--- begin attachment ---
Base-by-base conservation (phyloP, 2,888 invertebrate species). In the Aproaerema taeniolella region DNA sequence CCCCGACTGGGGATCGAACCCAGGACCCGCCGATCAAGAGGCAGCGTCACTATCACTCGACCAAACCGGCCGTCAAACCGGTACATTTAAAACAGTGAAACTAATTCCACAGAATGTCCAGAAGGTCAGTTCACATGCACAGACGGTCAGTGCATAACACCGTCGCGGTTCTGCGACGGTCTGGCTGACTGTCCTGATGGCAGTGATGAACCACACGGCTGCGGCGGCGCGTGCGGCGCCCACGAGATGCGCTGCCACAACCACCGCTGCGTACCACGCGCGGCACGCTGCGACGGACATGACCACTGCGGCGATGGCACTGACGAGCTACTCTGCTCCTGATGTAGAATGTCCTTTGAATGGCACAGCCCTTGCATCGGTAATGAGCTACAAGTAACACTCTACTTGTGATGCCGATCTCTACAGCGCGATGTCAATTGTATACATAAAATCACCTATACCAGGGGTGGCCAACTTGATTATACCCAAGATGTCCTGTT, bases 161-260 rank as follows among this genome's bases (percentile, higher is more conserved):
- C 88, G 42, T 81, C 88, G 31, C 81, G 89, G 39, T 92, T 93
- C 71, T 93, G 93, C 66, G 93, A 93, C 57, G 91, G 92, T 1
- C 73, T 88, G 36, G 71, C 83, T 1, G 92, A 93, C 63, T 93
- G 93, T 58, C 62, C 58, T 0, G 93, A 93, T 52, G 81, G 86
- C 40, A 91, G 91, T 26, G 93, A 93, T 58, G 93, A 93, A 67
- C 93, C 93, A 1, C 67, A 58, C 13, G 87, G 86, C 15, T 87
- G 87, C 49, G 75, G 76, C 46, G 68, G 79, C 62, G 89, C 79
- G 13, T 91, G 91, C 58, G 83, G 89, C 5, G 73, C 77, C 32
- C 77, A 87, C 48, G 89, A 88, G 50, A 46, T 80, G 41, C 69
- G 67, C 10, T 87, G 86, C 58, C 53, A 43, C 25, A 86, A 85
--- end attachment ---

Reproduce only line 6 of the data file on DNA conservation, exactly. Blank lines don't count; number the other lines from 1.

- C 40, A 91, G 91, T 26, G 93, A 93, T 58, G 93, A 93, A 67